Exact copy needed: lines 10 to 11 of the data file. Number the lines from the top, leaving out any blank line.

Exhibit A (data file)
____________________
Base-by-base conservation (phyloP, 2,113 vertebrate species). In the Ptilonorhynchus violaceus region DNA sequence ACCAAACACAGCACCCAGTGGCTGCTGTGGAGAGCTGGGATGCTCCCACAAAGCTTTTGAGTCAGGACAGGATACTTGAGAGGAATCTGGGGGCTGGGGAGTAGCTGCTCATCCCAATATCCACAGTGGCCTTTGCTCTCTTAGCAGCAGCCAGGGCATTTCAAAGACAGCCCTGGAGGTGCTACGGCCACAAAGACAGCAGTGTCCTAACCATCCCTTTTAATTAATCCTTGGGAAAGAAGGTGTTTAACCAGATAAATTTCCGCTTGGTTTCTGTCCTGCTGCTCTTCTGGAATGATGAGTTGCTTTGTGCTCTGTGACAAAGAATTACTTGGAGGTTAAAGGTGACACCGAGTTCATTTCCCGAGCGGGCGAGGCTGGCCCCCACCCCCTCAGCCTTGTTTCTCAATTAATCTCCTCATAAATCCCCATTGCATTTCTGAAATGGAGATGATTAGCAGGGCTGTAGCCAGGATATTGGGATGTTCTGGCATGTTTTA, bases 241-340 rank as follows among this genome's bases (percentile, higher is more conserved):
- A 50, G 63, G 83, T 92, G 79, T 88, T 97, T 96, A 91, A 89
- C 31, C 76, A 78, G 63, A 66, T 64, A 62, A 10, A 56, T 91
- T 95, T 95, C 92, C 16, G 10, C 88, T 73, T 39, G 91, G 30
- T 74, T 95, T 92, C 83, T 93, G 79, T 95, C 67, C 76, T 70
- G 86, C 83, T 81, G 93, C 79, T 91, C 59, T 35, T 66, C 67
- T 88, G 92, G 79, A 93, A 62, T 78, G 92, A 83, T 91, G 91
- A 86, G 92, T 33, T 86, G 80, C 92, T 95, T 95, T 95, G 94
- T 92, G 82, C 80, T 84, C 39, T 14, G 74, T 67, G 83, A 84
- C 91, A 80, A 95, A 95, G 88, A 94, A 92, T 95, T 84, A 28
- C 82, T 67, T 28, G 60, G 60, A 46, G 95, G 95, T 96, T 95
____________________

- C 91, A 80, A 95, A 95, G 88, A 94, A 92, T 95, T 84, A 28
- C 82, T 67, T 28, G 60, G 60, A 46, G 95, G 95, T 96, T 95